Acid-Base Physiology 5.5.1 Hyperventilation Compensation for a metabolic acidosis is hyperventilation to decrease the arterial pCO2. This hyperventilation was first described by Kussmaul in patients with diabetic ketoacidosis in 1874. The metabolic acidosis is detected by both the peripheral and central chemoreceptors and the respiratory center is stimulated. The initial stimulation of the central chemoreceptors is due to small increases in brain ISF [H+]. The subsequent increase in ventilation causes a fall in arterial pCO2 which inhibits the ventilatory response. Maximal compensation takes 12 to 24 hours The chemoreceptor inhibition acts to limit and delay the full ventilatory response until bicarbonate shifts have stabilised across the blood brain barrier. The increase in ventilation usually starts within minutes and is usually well advanced at 2 hours of onset but maximal compensation may take 12 to 24 hours to develop. This is �maximal� compensation rather than �full� compensation as it does not return the extracellular pH to normal. In situations where a metabolic acidosis develops rapidly and is short-lived there is usually little time for much compensatory ventilatory response to occur. An example is the acute and sometimes severe lactic acidosis due to a prolonged generalised convulsion: this corrects due to rapid hepatic uptake and metabolism of the lactate following cessation of convulsive muscular activity, and hyperventilation due to the acidosis does not occur. The expected pCO2 at maximal compensation can be calculated from a simple formula The arterial pCO2 at maximal compensation has been measured in many patients with a metabolic acidosis. A consistent relationship between bicarbonate level and pCO2 has been found. It can be estimated from the Continue reading >>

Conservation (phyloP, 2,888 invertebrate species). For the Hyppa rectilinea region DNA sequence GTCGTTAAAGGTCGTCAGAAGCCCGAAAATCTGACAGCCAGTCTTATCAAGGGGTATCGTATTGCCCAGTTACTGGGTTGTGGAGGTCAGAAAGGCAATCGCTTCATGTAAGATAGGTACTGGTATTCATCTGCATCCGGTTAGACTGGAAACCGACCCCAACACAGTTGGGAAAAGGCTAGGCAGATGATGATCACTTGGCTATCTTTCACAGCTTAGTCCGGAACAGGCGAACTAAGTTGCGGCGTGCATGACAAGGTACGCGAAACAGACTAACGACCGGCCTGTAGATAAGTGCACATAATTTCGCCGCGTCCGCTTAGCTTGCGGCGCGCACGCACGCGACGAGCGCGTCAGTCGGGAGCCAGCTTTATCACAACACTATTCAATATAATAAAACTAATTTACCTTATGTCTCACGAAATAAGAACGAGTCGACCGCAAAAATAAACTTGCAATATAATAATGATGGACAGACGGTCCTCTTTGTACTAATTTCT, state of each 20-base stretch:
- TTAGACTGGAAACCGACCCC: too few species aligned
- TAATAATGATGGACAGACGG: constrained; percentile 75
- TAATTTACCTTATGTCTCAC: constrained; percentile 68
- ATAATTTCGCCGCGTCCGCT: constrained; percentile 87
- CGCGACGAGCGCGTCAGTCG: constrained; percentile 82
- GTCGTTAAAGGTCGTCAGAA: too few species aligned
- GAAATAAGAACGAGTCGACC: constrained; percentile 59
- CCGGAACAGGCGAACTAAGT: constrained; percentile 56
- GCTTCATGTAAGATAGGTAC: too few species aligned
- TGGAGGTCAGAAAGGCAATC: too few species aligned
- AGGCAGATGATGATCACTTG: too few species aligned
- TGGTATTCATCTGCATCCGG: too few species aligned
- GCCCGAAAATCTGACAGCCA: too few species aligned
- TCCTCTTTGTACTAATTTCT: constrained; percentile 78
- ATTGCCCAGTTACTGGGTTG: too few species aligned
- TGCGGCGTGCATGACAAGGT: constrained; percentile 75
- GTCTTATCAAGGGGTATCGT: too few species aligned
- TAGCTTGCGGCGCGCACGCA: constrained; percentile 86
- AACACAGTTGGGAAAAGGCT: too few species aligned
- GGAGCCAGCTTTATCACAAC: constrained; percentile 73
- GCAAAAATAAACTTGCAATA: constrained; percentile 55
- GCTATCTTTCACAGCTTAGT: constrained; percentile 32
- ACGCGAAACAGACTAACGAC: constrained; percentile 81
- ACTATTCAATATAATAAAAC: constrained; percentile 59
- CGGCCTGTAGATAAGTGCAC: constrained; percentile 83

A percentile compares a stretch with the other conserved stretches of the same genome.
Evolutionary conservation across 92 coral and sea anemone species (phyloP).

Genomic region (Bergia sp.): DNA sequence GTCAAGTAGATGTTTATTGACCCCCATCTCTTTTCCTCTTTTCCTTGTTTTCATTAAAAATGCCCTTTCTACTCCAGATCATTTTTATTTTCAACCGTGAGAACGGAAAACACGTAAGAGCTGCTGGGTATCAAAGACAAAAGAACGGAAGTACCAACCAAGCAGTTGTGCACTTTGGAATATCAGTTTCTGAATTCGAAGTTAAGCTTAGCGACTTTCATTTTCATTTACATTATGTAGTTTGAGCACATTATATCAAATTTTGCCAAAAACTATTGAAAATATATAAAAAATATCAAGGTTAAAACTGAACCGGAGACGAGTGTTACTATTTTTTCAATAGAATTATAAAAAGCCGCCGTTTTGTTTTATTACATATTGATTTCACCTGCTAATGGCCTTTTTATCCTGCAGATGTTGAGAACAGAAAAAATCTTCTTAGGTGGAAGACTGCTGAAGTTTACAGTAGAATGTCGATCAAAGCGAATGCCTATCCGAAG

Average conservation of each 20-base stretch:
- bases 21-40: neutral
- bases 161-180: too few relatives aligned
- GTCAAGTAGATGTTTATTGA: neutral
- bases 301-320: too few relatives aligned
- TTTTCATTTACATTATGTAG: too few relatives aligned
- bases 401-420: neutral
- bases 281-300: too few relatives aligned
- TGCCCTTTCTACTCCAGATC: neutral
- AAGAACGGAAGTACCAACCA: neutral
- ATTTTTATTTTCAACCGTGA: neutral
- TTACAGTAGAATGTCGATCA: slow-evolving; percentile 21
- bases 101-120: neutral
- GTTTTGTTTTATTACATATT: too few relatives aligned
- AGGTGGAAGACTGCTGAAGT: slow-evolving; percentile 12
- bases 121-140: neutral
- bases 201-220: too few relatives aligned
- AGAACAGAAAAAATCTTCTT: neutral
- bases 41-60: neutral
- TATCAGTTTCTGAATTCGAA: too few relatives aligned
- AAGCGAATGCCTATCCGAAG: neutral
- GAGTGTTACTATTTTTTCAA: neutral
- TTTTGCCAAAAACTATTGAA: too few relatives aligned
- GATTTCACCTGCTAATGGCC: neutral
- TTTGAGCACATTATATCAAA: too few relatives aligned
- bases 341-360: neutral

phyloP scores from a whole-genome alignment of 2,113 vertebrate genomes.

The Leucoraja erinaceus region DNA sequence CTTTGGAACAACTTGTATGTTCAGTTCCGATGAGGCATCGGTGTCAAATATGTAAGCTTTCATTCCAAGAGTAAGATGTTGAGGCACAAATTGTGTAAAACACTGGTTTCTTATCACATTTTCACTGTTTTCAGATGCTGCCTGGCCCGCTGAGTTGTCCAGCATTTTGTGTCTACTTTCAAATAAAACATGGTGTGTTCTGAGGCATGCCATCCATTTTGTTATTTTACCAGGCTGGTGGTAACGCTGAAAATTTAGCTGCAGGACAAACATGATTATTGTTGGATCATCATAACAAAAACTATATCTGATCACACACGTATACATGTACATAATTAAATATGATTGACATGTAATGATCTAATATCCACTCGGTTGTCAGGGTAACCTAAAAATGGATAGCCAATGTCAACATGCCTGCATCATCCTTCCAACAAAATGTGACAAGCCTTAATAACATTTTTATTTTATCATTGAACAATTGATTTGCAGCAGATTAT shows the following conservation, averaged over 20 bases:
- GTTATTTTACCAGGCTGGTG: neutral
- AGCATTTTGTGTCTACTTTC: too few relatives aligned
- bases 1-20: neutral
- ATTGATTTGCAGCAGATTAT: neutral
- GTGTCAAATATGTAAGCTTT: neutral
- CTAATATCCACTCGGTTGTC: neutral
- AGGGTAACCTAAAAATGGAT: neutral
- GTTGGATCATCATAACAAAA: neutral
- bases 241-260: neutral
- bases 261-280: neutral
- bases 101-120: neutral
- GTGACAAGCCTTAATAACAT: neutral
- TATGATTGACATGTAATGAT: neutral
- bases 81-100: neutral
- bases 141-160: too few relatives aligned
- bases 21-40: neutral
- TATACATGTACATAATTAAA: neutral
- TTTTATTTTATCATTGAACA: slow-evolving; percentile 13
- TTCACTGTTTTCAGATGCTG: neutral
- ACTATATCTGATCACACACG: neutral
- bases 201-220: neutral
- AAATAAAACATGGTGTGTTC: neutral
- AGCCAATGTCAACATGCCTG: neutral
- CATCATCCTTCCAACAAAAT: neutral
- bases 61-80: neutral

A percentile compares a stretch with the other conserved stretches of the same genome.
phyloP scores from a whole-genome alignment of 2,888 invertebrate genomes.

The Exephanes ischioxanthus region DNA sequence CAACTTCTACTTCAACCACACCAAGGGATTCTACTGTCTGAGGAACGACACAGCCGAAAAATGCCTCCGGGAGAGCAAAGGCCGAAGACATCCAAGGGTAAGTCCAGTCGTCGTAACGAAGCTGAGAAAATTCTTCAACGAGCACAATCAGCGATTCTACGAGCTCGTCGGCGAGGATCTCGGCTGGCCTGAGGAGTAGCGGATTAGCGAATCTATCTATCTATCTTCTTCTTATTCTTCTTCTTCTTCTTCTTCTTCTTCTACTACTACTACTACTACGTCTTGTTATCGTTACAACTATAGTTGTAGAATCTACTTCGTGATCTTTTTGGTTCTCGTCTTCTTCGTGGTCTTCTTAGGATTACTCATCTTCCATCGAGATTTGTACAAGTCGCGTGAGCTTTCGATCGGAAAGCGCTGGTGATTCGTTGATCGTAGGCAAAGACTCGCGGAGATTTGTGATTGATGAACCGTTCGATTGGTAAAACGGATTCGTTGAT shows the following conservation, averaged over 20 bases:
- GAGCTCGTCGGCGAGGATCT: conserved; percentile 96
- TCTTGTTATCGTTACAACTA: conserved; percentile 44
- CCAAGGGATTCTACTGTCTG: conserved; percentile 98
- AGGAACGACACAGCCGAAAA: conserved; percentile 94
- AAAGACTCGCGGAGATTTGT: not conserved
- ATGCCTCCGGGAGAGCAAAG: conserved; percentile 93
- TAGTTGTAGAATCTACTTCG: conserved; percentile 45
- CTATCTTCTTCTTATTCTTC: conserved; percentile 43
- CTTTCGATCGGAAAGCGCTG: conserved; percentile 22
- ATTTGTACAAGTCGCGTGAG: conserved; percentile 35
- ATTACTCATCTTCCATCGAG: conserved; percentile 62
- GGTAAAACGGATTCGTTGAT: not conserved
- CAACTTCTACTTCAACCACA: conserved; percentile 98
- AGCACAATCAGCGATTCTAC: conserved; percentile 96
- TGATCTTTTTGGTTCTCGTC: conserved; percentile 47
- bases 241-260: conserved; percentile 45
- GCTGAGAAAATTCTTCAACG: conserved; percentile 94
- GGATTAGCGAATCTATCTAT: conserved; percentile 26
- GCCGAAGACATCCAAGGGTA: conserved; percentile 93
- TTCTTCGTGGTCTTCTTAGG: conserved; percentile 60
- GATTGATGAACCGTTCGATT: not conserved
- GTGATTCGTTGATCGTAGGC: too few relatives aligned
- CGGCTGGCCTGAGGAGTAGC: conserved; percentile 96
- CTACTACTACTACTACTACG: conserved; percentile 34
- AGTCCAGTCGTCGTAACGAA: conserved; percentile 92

Arterial Blood Gases - Indications And Interpretation

Arterial Blood Gases - Indications And Interpretation